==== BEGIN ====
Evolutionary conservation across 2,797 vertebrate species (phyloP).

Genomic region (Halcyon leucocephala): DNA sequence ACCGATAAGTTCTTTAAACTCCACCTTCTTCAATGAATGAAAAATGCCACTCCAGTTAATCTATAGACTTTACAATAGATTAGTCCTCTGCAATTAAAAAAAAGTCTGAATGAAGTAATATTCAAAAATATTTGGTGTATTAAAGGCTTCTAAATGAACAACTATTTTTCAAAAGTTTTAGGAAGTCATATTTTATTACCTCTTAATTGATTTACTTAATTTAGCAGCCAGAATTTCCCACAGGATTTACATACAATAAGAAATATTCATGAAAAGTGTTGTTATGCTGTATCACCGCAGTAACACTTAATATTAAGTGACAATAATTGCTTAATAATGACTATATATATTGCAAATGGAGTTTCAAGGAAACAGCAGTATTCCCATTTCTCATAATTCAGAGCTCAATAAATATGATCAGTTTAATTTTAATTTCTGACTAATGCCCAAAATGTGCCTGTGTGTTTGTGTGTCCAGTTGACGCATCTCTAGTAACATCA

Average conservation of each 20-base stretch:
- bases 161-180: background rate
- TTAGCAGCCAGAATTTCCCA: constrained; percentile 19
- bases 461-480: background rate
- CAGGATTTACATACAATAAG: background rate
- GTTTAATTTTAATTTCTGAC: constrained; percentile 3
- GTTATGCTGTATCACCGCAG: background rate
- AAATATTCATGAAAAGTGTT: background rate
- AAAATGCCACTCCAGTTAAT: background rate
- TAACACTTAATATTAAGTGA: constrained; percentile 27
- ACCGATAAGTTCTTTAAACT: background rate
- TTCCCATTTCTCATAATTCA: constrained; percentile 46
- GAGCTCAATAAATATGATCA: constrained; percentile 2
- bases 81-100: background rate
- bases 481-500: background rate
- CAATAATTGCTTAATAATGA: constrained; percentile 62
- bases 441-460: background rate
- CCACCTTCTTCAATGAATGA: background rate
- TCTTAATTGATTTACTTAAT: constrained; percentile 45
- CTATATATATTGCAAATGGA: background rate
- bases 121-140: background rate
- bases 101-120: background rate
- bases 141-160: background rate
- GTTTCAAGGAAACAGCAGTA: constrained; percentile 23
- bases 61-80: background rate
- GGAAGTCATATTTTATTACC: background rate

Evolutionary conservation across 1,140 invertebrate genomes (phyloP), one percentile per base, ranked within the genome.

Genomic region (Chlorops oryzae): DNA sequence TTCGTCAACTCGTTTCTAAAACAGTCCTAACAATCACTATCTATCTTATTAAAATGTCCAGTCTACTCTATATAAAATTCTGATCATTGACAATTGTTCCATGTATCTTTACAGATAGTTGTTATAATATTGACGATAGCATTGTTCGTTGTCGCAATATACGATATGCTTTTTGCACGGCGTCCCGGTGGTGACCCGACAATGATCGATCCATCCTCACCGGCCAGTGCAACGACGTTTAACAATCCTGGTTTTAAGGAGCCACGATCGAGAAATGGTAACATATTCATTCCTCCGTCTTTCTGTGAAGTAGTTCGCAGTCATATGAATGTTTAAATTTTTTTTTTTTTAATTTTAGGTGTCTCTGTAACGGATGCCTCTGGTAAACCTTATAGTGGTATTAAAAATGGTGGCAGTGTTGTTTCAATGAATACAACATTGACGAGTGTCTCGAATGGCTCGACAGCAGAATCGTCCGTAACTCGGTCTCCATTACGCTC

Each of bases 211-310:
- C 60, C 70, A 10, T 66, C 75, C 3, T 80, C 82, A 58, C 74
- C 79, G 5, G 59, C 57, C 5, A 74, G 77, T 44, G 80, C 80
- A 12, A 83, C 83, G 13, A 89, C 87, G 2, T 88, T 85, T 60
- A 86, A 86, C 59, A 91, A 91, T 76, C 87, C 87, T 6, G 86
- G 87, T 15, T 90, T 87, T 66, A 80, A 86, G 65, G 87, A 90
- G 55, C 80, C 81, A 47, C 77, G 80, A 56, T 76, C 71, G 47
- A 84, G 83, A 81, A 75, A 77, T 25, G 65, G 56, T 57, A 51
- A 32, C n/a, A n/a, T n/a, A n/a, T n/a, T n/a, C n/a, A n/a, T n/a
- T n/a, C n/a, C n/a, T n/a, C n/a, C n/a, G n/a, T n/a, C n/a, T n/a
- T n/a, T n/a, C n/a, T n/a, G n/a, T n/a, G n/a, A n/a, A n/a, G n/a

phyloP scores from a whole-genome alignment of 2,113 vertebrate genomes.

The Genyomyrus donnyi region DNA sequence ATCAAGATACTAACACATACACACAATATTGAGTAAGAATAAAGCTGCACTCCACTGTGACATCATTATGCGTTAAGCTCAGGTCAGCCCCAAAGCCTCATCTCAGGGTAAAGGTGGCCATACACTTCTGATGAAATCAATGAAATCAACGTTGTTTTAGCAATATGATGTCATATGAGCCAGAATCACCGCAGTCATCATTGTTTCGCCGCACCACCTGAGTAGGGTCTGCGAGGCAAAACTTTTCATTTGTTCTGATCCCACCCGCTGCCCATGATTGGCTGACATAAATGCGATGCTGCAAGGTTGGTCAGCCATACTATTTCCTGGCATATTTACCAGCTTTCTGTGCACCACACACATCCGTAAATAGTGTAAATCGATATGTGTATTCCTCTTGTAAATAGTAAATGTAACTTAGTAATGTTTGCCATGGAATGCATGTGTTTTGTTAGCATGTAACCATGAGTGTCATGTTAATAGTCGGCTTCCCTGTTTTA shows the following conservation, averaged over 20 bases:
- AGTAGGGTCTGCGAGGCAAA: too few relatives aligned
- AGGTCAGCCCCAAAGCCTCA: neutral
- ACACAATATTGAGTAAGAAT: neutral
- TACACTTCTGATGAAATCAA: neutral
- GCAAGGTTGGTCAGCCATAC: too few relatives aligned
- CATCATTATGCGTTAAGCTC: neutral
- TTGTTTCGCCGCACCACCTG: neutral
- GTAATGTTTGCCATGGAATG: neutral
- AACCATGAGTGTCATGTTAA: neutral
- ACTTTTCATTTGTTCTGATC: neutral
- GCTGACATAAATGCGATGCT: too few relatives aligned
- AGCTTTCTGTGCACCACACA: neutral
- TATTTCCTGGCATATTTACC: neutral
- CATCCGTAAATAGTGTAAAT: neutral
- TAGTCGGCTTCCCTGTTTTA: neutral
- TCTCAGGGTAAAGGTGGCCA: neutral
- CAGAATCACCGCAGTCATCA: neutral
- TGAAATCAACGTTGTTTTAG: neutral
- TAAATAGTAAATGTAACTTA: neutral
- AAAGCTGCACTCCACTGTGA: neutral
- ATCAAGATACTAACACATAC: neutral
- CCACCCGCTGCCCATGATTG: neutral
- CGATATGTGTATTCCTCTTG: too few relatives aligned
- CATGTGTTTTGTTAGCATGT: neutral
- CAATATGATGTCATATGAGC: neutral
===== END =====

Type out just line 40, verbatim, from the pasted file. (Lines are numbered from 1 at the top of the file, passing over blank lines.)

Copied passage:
- T n/a, C n/a, C n/a, T n/a, C n/a, C n/a, G n/a, T n/a, C n/a, T n/a